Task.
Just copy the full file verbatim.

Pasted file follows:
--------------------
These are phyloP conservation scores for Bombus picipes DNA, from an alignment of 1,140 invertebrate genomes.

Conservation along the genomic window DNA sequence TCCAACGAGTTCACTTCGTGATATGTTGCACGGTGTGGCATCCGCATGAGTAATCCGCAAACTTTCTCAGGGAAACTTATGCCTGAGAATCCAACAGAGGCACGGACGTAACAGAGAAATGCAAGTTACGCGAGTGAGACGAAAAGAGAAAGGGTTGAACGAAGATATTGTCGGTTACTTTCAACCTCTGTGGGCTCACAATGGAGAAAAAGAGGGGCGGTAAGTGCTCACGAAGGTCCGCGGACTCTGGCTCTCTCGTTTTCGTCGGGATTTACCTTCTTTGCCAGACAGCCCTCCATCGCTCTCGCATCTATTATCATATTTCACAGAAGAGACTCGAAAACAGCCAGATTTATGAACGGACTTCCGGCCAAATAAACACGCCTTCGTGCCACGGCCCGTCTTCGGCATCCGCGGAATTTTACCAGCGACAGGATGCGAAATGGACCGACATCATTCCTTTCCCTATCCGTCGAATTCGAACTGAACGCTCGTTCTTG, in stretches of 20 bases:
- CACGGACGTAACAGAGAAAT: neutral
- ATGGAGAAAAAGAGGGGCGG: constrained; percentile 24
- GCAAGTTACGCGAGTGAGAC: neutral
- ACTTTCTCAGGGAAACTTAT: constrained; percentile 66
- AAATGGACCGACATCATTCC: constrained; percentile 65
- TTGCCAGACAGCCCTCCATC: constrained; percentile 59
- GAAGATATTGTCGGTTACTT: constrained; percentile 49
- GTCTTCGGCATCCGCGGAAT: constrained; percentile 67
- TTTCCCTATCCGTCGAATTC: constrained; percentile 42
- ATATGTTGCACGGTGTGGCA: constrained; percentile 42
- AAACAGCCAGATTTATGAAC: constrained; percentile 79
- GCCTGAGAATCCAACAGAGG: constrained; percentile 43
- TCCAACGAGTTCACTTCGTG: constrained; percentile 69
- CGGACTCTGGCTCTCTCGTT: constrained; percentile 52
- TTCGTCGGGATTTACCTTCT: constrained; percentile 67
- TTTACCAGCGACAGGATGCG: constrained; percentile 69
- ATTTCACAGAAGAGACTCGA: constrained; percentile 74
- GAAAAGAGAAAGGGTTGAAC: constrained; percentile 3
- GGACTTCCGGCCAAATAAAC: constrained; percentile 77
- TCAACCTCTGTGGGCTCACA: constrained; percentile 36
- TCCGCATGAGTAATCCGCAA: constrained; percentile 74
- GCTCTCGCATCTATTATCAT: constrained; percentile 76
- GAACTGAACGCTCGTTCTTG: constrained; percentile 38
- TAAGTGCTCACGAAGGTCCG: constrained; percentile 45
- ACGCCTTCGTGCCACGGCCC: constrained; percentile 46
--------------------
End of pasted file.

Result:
These are phyloP conservation scores for Bombus picipes DNA, from an alignment of 1,140 invertebrate genomes.

Conservation along the genomic window DNA sequence TCCAACGAGTTCACTTCGTGATATGTTGCACGGTGTGGCATCCGCATGAGTAATCCGCAAACTTTCTCAGGGAAACTTATGCCTGAGAATCCAACAGAGGCACGGACGTAACAGAGAAATGCAAGTTACGCGAGTGAGACGAAAAGAGAAAGGGTTGAACGAAGATATTGTCGGTTACTTTCAACCTCTGTGGGCTCACAATGGAGAAAAAGAGGGGCGGTAAGTGCTCACGAAGGTCCGCGGACTCTGGCTCTCTCGTTTTCGTCGGGATTTACCTTCTTTGCCAGACAGCCCTCCATCGCTCTCGCATCTATTATCATATTTCACAGAAGAGACTCGAAAACAGCCAGATTTATGAACGGACTTCCGGCCAAATAAACACGCCTTCGTGCCACGGCCCGTCTTCGGCATCCGCGGAATTTTACCAGCGACAGGATGCGAAATGGACCGACATCATTCCTTTCCCTATCCGTCGAATTCGAACTGAACGCTCGTTCTTG, in stretches of 20 bases:
- CACGGACGTAACAGAGAAAT: neutral
- ATGGAGAAAAAGAGGGGCGG: constrained; percentile 24
- GCAAGTTACGCGAGTGAGAC: neutral
- ACTTTCTCAGGGAAACTTAT: constrained; percentile 66
- AAATGGACCGACATCATTCC: constrained; percentile 65
- TTGCCAGACAGCCCTCCATC: constrained; percentile 59
- GAAGATATTGTCGGTTACTT: constrained; percentile 49
- GTCTTCGGCATCCGCGGAAT: constrained; percentile 67
- TTTCCCTATCCGTCGAATTC: constrained; percentile 42
- ATATGTTGCACGGTGTGGCA: constrained; percentile 42
- AAACAGCCAGATTTATGAAC: constrained; percentile 79
- GCCTGAGAATCCAACAGAGG: constrained; percentile 43
- TCCAACGAGTTCACTTCGTG: constrained; percentile 69
- CGGACTCTGGCTCTCTCGTT: constrained; percentile 52
- TTCGTCGGGATTTACCTTCT: constrained; percentile 67
- TTTACCAGCGACAGGATGCG: constrained; percentile 69
- ATTTCACAGAAGAGACTCGA: constrained; percentile 74
- GAAAAGAGAAAGGGTTGAAC: constrained; percentile 3
- GGACTTCCGGCCAAATAAAC: constrained; percentile 77
- TCAACCTCTGTGGGCTCACA: constrained; percentile 36
- TCCGCATGAGTAATCCGCAA: constrained; percentile 74
- GCTCTCGCATCTATTATCAT: constrained; percentile 76
- GAACTGAACGCTCGTTCTTG: constrained; percentile 38
- TAAGTGCTCACGAAGGTCCG: constrained; percentile 45
- ACGCCTTCGTGCCACGGCCC: constrained; percentile 46